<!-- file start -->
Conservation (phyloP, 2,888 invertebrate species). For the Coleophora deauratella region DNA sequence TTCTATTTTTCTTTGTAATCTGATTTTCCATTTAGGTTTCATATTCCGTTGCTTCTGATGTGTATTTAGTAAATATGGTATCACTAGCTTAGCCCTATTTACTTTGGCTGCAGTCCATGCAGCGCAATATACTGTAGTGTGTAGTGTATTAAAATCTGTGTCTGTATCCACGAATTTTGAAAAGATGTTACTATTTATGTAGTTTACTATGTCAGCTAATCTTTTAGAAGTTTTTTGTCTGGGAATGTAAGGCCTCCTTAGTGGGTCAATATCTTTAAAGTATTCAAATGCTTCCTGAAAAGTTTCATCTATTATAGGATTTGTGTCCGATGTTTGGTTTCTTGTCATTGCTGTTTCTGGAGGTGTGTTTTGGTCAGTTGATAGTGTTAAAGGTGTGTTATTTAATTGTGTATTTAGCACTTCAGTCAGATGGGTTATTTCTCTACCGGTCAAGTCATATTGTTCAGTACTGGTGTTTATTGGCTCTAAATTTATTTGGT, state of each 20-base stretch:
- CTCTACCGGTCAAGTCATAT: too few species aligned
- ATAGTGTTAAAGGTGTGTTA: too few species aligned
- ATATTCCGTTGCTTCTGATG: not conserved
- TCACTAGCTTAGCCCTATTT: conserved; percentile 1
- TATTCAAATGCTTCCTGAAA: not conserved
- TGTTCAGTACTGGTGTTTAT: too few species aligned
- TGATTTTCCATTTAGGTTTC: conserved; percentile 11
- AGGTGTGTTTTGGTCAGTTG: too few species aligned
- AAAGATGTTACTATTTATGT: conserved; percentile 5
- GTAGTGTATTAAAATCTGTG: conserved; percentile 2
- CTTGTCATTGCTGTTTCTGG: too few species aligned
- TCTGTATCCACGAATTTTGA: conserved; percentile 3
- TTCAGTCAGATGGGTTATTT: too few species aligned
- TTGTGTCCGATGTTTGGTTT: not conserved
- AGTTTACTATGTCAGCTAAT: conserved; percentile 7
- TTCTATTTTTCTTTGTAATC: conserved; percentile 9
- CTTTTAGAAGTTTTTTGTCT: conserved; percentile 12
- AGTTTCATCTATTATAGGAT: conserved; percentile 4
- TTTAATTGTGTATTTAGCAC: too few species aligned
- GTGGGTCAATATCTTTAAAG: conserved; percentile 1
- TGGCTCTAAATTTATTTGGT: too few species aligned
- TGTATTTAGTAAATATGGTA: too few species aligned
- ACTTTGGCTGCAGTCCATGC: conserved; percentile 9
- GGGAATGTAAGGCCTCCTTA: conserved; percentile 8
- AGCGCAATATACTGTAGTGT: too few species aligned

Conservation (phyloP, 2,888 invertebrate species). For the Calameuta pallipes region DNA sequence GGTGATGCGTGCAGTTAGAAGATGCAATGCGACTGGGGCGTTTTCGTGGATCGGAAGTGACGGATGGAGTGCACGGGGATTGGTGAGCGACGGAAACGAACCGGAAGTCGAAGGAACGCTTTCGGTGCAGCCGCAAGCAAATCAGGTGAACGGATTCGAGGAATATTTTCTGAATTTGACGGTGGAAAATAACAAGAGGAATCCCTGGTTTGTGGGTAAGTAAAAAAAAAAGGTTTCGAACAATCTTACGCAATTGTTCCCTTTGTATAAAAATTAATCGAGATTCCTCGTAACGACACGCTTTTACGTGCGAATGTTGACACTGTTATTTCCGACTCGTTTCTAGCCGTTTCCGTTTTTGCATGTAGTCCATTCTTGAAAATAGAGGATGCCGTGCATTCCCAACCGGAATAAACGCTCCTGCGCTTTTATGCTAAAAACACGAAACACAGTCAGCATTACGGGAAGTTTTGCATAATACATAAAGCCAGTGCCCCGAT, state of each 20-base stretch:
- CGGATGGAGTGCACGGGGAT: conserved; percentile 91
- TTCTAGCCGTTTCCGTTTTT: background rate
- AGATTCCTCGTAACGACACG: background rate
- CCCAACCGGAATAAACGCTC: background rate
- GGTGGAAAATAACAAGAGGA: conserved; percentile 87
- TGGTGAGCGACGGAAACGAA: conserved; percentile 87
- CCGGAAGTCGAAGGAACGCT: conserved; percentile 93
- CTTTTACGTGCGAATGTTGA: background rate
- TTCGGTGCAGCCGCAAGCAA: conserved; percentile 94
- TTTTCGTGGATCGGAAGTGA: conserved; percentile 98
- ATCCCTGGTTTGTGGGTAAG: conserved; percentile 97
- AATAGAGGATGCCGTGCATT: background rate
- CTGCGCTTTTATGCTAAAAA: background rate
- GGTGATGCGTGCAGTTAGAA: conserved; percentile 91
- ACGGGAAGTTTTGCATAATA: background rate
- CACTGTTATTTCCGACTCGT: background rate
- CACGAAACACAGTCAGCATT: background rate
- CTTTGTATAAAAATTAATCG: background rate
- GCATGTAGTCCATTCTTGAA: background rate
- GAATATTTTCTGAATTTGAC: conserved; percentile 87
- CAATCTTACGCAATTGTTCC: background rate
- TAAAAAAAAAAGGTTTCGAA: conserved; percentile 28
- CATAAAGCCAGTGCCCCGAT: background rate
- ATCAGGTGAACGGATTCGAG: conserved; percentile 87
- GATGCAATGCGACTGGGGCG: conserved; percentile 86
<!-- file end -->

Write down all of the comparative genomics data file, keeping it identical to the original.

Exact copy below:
Conservation (phyloP, 2,888 invertebrate species). For the Coleophora deauratella region DNA sequence TTCTATTTTTCTTTGTAATCTGATTTTCCATTTAGGTTTCATATTCCGTTGCTTCTGATGTGTATTTAGTAAATATGGTATCACTAGCTTAGCCCTATTTACTTTGGCTGCAGTCCATGCAGCGCAATATACTGTAGTGTGTAGTGTATTAAAATCTGTGTCTGTATCCACGAATTTTGAAAAGATGTTACTATTTATGTAGTTTACTATGTCAGCTAATCTTTTAGAAGTTTTTTGTCTGGGAATGTAAGGCCTCCTTAGTGGGTCAATATCTTTAAAGTATTCAAATGCTTCCTGAAAAGTTTCATCTATTATAGGATTTGTGTCCGATGTTTGGTTTCTTGTCATTGCTGTTTCTGGAGGTGTGTTTTGGTCAGTTGATAGTGTTAAAGGTGTGTTATTTAATTGTGTATTTAGCACTTCAGTCAGATGGGTTATTTCTCTACCGGTCAAGTCATATTGTTCAGTACTGGTGTTTATTGGCTCTAAATTTATTTGGT, state of each 20-base stretch:
- CTCTACCGGTCAAGTCATAT: too few species aligned
- ATAGTGTTAAAGGTGTGTTA: too few species aligned
- ATATTCCGTTGCTTCTGATG: not conserved
- TCACTAGCTTAGCCCTATTT: conserved; percentile 1
- TATTCAAATGCTTCCTGAAA: not conserved
- TGTTCAGTACTGGTGTTTAT: too few species aligned
- TGATTTTCCATTTAGGTTTC: conserved; percentile 11
- AGGTGTGTTTTGGTCAGTTG: too few species aligned
- AAAGATGTTACTATTTATGT: conserved; percentile 5
- GTAGTGTATTAAAATCTGTG: conserved; percentile 2
- CTTGTCATTGCTGTTTCTGG: too few species aligned
- TCTGTATCCACGAATTTTGA: conserved; percentile 3
- TTCAGTCAGATGGGTTATTT: too few species aligned
- TTGTGTCCGATGTTTGGTTT: not conserved
- AGTTTACTATGTCAGCTAAT: conserved; percentile 7
- TTCTATTTTTCTTTGTAATC: conserved; percentile 9
- CTTTTAGAAGTTTTTTGTCT: conserved; percentile 12
- AGTTTCATCTATTATAGGAT: conserved; percentile 4
- TTTAATTGTGTATTTAGCAC: too few species aligned
- GTGGGTCAATATCTTTAAAG: conserved; percentile 1
- TGGCTCTAAATTTATTTGGT: too few species aligned
- TGTATTTAGTAAATATGGTA: too few species aligned
- ACTTTGGCTGCAGTCCATGC: conserved; percentile 9
- GGGAATGTAAGGCCTCCTTA: conserved; percentile 8
- AGCGCAATATACTGTAGTGT: too few species aligned

Conservation (phyloP, 2,888 invertebrate species). For the Calameuta pallipes region DNA sequence GGTGATGCGTGCAGTTAGAAGATGCAATGCGACTGGGGCGTTTTCGTGGATCGGAAGTGACGGATGGAGTGCACGGGGATTGGTGAGCGACGGAAACGAACCGGAAGTCGAAGGAACGCTTTCGGTGCAGCCGCAAGCAAATCAGGTGAACGGATTCGAGGAATATTTTCTGAATTTGACGGTGGAAAATAACAAGAGGAATCCCTGGTTTGTGGGTAAGTAAAAAAAAAAGGTTTCGAACAATCTTACGCAATTGTTCCCTTTGTATAAAAATTAATCGAGATTCCTCGTAACGACACGCTTTTACGTGCGAATGTTGACACTGTTATTTCCGACTCGTTTCTAGCCGTTTCCGTTTTTGCATGTAGTCCATTCTTGAAAATAGAGGATGCCGTGCATTCCCAACCGGAATAAACGCTCCTGCGCTTTTATGCTAAAAACACGAAACACAGTCAGCATTACGGGAAGTTTTGCATAATACATAAAGCCAGTGCCCCGAT, state of each 20-base stretch:
- CGGATGGAGTGCACGGGGAT: conserved; percentile 91
- TTCTAGCCGTTTCCGTTTTT: background rate
- AGATTCCTCGTAACGACACG: background rate
- CCCAACCGGAATAAACGCTC: background rate
- GGTGGAAAATAACAAGAGGA: conserved; percentile 87
- TGGTGAGCGACGGAAACGAA: conserved; percentile 87
- CCGGAAGTCGAAGGAACGCT: conserved; percentile 93
- CTTTTACGTGCGAATGTTGA: background rate
- TTCGGTGCAGCCGCAAGCAA: conserved; percentile 94
- TTTTCGTGGATCGGAAGTGA: conserved; percentile 98
- ATCCCTGGTTTGTGGGTAAG: conserved; percentile 97
- AATAGAGGATGCCGTGCATT: background rate
- CTGCGCTTTTATGCTAAAAA: background rate
- GGTGATGCGTGCAGTTAGAA: conserved; percentile 91
- ACGGGAAGTTTTGCATAATA: background rate
- CACTGTTATTTCCGACTCGT: background rate
- CACGAAACACAGTCAGCATT: background rate
- CTTTGTATAAAAATTAATCG: background rate
- GCATGTAGTCCATTCTTGAA: background rate
- GAATATTTTCTGAATTTGAC: conserved; percentile 87
- CAATCTTACGCAATTGTTCC: background rate
- TAAAAAAAAAAGGTTTCGAA: conserved; percentile 28
- CATAAAGCCAGTGCCCCGAT: background rate
- ATCAGGTGAACGGATTCGAG: conserved; percentile 87
- GATGCAATGCGACTGGGGCG: conserved; percentile 86